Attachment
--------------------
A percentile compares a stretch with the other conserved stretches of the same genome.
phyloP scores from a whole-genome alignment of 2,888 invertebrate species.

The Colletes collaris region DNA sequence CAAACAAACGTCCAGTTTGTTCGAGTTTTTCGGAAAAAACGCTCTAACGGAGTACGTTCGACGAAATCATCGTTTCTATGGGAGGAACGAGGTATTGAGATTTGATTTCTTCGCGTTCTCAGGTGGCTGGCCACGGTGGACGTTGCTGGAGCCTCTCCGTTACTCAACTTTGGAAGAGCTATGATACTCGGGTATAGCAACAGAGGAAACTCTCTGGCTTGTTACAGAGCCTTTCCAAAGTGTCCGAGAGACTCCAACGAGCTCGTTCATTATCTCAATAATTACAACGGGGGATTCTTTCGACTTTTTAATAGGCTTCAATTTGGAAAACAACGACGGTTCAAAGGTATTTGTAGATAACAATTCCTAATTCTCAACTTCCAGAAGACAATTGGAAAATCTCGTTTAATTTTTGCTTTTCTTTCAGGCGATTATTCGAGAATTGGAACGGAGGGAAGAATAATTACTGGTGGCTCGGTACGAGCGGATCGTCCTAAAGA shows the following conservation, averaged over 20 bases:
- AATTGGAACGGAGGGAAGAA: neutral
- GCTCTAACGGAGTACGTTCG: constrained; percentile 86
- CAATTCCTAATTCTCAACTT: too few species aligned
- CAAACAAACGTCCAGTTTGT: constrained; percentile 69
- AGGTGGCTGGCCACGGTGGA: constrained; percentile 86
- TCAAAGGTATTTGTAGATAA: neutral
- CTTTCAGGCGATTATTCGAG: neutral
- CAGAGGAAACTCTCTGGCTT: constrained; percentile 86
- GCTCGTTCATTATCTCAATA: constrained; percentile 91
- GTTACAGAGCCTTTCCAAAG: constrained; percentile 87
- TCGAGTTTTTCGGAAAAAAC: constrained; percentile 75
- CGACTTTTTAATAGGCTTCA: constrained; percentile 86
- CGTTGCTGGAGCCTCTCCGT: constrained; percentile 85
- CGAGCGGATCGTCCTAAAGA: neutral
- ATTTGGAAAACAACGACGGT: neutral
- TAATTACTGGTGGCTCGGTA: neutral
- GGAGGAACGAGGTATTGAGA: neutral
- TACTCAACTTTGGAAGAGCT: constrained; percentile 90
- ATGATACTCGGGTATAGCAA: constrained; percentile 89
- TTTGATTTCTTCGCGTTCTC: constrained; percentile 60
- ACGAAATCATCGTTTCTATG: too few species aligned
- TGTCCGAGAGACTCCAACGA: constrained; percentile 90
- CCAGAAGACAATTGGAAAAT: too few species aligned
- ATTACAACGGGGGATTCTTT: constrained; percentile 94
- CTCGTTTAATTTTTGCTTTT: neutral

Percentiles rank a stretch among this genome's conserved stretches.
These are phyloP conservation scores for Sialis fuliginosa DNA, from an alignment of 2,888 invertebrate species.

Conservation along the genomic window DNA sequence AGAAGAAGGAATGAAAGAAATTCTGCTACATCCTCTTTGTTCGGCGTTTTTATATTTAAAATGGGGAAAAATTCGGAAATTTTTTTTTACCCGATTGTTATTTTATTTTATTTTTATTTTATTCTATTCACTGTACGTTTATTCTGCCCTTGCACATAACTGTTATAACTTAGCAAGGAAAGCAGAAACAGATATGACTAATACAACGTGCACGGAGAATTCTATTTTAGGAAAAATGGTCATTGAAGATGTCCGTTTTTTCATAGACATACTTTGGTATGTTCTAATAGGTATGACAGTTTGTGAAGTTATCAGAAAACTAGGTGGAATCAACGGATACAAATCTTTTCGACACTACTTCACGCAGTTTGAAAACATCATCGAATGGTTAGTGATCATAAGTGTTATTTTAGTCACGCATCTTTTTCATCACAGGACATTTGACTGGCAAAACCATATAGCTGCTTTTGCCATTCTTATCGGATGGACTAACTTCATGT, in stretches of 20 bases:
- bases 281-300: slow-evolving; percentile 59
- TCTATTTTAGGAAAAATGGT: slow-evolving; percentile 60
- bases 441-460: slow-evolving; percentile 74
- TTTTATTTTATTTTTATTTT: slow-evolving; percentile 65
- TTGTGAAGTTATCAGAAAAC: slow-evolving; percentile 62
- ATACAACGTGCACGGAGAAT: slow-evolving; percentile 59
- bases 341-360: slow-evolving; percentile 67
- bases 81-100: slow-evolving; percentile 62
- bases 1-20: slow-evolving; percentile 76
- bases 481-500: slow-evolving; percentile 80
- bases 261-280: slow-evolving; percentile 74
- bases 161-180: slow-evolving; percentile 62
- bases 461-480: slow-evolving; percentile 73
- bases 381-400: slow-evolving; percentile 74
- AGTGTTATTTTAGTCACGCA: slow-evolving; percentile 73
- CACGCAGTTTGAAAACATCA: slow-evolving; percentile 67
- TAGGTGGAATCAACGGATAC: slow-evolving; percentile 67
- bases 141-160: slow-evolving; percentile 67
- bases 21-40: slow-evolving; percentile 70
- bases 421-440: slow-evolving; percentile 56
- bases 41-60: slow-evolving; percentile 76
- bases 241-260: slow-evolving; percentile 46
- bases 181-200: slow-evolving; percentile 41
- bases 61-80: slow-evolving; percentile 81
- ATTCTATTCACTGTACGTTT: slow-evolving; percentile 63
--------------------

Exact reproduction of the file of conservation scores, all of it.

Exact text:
A percentile compares a stretch with the other conserved stretches of the same genome.
phyloP scores from a whole-genome alignment of 2,888 invertebrate species.

The Colletes collaris region DNA sequence CAAACAAACGTCCAGTTTGTTCGAGTTTTTCGGAAAAAACGCTCTAACGGAGTACGTTCGACGAAATCATCGTTTCTATGGGAGGAACGAGGTATTGAGATTTGATTTCTTCGCGTTCTCAGGTGGCTGGCCACGGTGGACGTTGCTGGAGCCTCTCCGTTACTCAACTTTGGAAGAGCTATGATACTCGGGTATAGCAACAGAGGAAACTCTCTGGCTTGTTACAGAGCCTTTCCAAAGTGTCCGAGAGACTCCAACGAGCTCGTTCATTATCTCAATAATTACAACGGGGGATTCTTTCGACTTTTTAATAGGCTTCAATTTGGAAAACAACGACGGTTCAAAGGTATTTGTAGATAACAATTCCTAATTCTCAACTTCCAGAAGACAATTGGAAAATCTCGTTTAATTTTTGCTTTTCTTTCAGGCGATTATTCGAGAATTGGAACGGAGGGAAGAATAATTACTGGTGGCTCGGTACGAGCGGATCGTCCTAAAGA shows the following conservation, averaged over 20 bases:
- AATTGGAACGGAGGGAAGAA: neutral
- GCTCTAACGGAGTACGTTCG: constrained; percentile 86
- CAATTCCTAATTCTCAACTT: too few species aligned
- CAAACAAACGTCCAGTTTGT: constrained; percentile 69
- AGGTGGCTGGCCACGGTGGA: constrained; percentile 86
- TCAAAGGTATTTGTAGATAA: neutral
- CTTTCAGGCGATTATTCGAG: neutral
- CAGAGGAAACTCTCTGGCTT: constrained; percentile 86
- GCTCGTTCATTATCTCAATA: constrained; percentile 91
- GTTACAGAGCCTTTCCAAAG: constrained; percentile 87
- TCGAGTTTTTCGGAAAAAAC: constrained; percentile 75
- CGACTTTTTAATAGGCTTCA: constrained; percentile 86
- CGTTGCTGGAGCCTCTCCGT: constrained; percentile 85
- CGAGCGGATCGTCCTAAAGA: neutral
- ATTTGGAAAACAACGACGGT: neutral
- TAATTACTGGTGGCTCGGTA: neutral
- GGAGGAACGAGGTATTGAGA: neutral
- TACTCAACTTTGGAAGAGCT: constrained; percentile 90
- ATGATACTCGGGTATAGCAA: constrained; percentile 89
- TTTGATTTCTTCGCGTTCTC: constrained; percentile 60
- ACGAAATCATCGTTTCTATG: too few species aligned
- TGTCCGAGAGACTCCAACGA: constrained; percentile 90
- CCAGAAGACAATTGGAAAAT: too few species aligned
- ATTACAACGGGGGATTCTTT: constrained; percentile 94
- CTCGTTTAATTTTTGCTTTT: neutral

Percentiles rank a stretch among this genome's conserved stretches.
These are phyloP conservation scores for Sialis fuliginosa DNA, from an alignment of 2,888 invertebrate species.

Conservation along the genomic window DNA sequence AGAAGAAGGAATGAAAGAAATTCTGCTACATCCTCTTTGTTCGGCGTTTTTATATTTAAAATGGGGAAAAATTCGGAAATTTTTTTTTACCCGATTGTTATTTTATTTTATTTTTATTTTATTCTATTCACTGTACGTTTATTCTGCCCTTGCACATAACTGTTATAACTTAGCAAGGAAAGCAGAAACAGATATGACTAATACAACGTGCACGGAGAATTCTATTTTAGGAAAAATGGTCATTGAAGATGTCCGTTTTTTCATAGACATACTTTGGTATGTTCTAATAGGTATGACAGTTTGTGAAGTTATCAGAAAACTAGGTGGAATCAACGGATACAAATCTTTTCGACACTACTTCACGCAGTTTGAAAACATCATCGAATGGTTAGTGATCATAAGTGTTATTTTAGTCACGCATCTTTTTCATCACAGGACATTTGACTGGCAAAACCATATAGCTGCTTTTGCCATTCTTATCGGATGGACTAACTTCATGT, in stretches of 20 bases:
- bases 281-300: slow-evolving; percentile 59
- TCTATTTTAGGAAAAATGGT: slow-evolving; percentile 60
- bases 441-460: slow-evolving; percentile 74
- TTTTATTTTATTTTTATTTT: slow-evolving; percentile 65
- TTGTGAAGTTATCAGAAAAC: slow-evolving; percentile 62
- ATACAACGTGCACGGAGAAT: slow-evolving; percentile 59
- bases 341-360: slow-evolving; percentile 67
- bases 81-100: slow-evolving; percentile 62
- bases 1-20: slow-evolving; percentile 76
- bases 481-500: slow-evolving; percentile 80
- bases 261-280: slow-evolving; percentile 74
- bases 161-180: slow-evolving; percentile 62
- bases 461-480: slow-evolving; percentile 73
- bases 381-400: slow-evolving; percentile 74
- AGTGTTATTTTAGTCACGCA: slow-evolving; percentile 73
- CACGCAGTTTGAAAACATCA: slow-evolving; percentile 67
- TAGGTGGAATCAACGGATAC: slow-evolving; percentile 67
- bases 141-160: slow-evolving; percentile 67
- bases 21-40: slow-evolving; percentile 70
- bases 421-440: slow-evolving; percentile 56
- bases 41-60: slow-evolving; percentile 76
- bases 241-260: slow-evolving; percentile 46
- bases 181-200: slow-evolving; percentile 41
- bases 61-80: slow-evolving; percentile 81
- ATTCTATTCACTGTACGTTT: slow-evolving; percentile 63